attorney might have initially acted pro bono (such that a client might be aware
that the attorney expected low or non-existent remuneration), and other returns
(such as reputation, etc.) that an attorney might expect from the representation.
Id. at 184.
The fee applicant bears the burden of establishing the reasonableness of the hourly rates
requested – in particular, by producing satisfactory evidence that the requested rates are in line
with those prevailing in the community. Blum, 465 U.S. at 895 n.11; 601 W. Assocs. LLC v.
Kleiser-Walczak Constr. Co., 2004 WL 1117901, at *3-4 (S.D.N.Y. May 18, 2004).
While plaintiff has provided evidence that the private law firm involved in this case
charges the rates indicated, and that a boutique employment litigation firm charges similar rates,
this is a far cry from showing that a “reasonable, paying client, who wishes to pay the least
amount necessary to litigate the case effectively,” Arbor Hill, 522 F.3d at 184, would have
contracted to pay the rates requested. The Court has considered all of the factors in Johnson and
Arbor Hill and notes the fact that this case was not unusually complex; that plaintiff had to face
off against a single attorney, a solo practitioner, who served as counsel for all the defendants;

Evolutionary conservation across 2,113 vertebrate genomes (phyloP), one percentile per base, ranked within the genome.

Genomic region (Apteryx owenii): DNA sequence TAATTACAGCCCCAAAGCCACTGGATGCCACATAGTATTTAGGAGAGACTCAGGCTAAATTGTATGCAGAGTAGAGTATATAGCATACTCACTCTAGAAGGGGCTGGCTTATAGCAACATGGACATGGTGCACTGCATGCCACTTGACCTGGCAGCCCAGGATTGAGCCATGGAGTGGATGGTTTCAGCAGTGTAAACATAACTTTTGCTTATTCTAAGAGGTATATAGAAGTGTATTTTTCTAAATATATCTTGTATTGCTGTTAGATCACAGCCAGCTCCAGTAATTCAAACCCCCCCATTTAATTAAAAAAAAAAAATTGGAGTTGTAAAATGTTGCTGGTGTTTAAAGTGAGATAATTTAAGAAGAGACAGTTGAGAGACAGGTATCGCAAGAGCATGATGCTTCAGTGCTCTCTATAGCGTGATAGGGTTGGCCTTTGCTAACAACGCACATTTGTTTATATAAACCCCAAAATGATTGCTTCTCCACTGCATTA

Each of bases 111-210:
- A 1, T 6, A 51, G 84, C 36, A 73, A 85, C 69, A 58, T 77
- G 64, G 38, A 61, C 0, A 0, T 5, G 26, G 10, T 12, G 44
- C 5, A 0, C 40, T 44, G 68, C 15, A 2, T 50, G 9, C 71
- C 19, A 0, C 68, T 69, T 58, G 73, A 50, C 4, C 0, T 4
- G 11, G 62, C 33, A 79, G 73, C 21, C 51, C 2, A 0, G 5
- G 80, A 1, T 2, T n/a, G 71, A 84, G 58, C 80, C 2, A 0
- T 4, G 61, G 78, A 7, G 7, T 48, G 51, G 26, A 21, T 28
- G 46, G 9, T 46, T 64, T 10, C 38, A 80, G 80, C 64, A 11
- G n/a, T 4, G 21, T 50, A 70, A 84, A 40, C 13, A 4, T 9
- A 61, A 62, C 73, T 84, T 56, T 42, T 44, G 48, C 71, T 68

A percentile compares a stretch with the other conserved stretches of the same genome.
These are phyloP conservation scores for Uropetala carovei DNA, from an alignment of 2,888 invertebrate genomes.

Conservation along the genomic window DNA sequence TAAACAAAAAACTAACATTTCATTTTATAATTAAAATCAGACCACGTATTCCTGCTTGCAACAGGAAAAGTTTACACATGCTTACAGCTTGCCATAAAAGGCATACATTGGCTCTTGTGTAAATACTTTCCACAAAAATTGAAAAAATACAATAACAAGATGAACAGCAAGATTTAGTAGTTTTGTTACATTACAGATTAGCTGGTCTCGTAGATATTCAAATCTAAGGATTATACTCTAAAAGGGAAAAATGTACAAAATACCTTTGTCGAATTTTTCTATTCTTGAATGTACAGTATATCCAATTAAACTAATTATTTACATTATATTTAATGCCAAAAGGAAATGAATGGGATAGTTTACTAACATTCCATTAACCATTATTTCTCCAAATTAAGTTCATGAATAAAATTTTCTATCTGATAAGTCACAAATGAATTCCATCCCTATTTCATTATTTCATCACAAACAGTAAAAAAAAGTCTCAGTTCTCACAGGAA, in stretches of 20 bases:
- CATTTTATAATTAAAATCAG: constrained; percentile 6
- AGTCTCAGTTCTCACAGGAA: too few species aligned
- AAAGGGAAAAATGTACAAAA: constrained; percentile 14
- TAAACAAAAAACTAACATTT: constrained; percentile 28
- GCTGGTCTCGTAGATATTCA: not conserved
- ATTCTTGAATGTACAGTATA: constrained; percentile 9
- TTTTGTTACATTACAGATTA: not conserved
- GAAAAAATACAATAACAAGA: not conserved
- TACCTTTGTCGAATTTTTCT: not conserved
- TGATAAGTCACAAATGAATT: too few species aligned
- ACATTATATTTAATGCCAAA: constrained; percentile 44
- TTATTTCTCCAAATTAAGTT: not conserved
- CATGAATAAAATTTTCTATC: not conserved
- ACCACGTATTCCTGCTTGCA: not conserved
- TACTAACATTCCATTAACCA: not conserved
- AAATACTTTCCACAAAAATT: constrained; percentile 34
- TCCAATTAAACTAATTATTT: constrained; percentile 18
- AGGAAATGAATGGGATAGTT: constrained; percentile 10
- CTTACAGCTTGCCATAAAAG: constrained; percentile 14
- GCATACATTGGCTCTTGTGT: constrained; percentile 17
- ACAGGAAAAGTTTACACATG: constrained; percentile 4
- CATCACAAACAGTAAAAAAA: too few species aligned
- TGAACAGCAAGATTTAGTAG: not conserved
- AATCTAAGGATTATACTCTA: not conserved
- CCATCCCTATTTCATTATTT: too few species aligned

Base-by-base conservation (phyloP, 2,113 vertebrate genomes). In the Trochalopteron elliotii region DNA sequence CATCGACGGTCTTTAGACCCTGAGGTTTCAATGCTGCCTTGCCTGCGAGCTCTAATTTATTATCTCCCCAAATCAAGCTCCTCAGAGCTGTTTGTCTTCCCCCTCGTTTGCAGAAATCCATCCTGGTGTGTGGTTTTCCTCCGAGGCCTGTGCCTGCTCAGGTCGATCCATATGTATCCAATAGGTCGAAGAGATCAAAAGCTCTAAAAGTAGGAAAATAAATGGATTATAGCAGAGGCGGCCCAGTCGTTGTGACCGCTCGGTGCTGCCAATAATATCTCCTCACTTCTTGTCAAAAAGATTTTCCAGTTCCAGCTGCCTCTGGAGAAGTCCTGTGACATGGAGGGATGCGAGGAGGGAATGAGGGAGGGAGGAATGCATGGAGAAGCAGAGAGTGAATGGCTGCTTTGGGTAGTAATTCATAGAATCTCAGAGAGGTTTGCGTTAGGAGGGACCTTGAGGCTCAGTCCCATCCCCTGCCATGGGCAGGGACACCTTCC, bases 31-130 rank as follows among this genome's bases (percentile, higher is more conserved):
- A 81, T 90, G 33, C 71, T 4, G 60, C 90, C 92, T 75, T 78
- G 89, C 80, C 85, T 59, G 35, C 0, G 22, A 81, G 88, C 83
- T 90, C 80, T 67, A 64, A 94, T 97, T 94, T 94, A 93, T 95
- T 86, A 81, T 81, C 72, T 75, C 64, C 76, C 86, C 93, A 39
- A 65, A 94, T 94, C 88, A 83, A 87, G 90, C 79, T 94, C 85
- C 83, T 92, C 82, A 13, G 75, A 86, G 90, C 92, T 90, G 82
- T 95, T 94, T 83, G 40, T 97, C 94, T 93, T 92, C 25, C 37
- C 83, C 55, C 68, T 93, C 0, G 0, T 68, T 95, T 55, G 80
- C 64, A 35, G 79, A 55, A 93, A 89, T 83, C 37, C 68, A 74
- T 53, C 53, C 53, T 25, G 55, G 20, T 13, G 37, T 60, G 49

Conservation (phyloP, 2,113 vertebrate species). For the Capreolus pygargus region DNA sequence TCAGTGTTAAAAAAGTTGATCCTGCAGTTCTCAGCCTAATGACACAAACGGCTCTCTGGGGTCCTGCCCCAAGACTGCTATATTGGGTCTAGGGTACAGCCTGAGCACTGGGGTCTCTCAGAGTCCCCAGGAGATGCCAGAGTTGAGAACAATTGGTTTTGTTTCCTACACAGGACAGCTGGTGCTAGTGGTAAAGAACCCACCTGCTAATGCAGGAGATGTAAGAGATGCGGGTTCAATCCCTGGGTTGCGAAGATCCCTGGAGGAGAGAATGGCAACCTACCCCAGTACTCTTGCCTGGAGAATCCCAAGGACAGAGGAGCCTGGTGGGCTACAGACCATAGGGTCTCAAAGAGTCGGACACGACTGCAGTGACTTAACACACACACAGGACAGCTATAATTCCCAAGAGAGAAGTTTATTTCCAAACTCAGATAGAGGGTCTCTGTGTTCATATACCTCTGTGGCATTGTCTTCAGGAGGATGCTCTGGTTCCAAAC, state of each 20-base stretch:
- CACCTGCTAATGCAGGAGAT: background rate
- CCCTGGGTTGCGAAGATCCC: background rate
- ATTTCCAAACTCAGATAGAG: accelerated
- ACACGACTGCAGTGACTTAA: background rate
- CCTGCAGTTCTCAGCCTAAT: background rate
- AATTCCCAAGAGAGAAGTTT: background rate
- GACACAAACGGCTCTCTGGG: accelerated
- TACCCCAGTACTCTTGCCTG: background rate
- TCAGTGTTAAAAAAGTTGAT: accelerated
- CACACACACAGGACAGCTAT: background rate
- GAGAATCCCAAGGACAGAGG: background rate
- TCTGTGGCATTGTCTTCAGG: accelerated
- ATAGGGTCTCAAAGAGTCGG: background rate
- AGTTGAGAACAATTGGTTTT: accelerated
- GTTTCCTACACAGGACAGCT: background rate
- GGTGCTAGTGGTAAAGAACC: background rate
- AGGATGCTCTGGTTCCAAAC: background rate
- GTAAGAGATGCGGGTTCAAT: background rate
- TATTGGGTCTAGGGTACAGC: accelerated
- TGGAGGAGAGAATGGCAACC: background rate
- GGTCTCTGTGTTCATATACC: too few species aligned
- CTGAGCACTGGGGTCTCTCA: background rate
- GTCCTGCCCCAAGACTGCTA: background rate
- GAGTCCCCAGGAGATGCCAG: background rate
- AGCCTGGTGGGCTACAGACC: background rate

that there were no particular timing demands on the case; and that the attorneys obtained a
reputational benefit from taking on this case pro bono.
In considering the appropriate rate, this Court has also relied on its own knowledge of the
rates charged by practitioners. See generally McDonald ex rel Prendergast v. Pension Plan of
the NYSA-ILA Pension Trust Fund, 450 F.3d 91, 96-97 (2d Cir. 2006) (“A district court may
also use its knowledge of the relevant market when determining the reasonable hourly rate.”)
(citing Miele v. New York State Teamsters Conference Pension & Ret. Fund, 831 F.2d 407, 409
(2d Cir. 1987)); Farbotko v. Clinton County, 433 F.3d 204, 209 (court may consider its “own
familiarity with the rates prevailing in the district”). This knowledge derives largely as a result
of the Court’s participation in settlement conferences, in which the Court in its private
discussions often asks attorneys to reveal their hourly rates.
Also important to the Court’s consideration of the appropriate rate is the fact that only
one of the six attorneys for whom compensation is being awarded, Steve Choi, has demonstrated
any experience in FLSA litigation. In some instances, courts have awarded high rates to an
attorney who is highly experienced in a particular area of litigation. See, e.g., Sheehan v. Metro.
Life Ins. Co., 450 F. Supp. 2d 321, 328 (S.D.N.Y. 2006) ($425/hour reasonable for partner with
“decades of experience,” who delivered an “effective and thoroughly professional
performance”); Kuper v. Empire Blue Cross & Blue Shield, 2003 WL 23350111, at *9-10
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(S.D.N.Y. Dec. 18, 2003) ($425/hour reasonable for attorney with “thirty-five years of litigation
experience in the fields of labor and employment law, particularly employment discrimination”),
adopted by 2004 WL 97685 (S.D.N.Y. Jan. 20, 2004); New York State Nat’l Org. for Women v.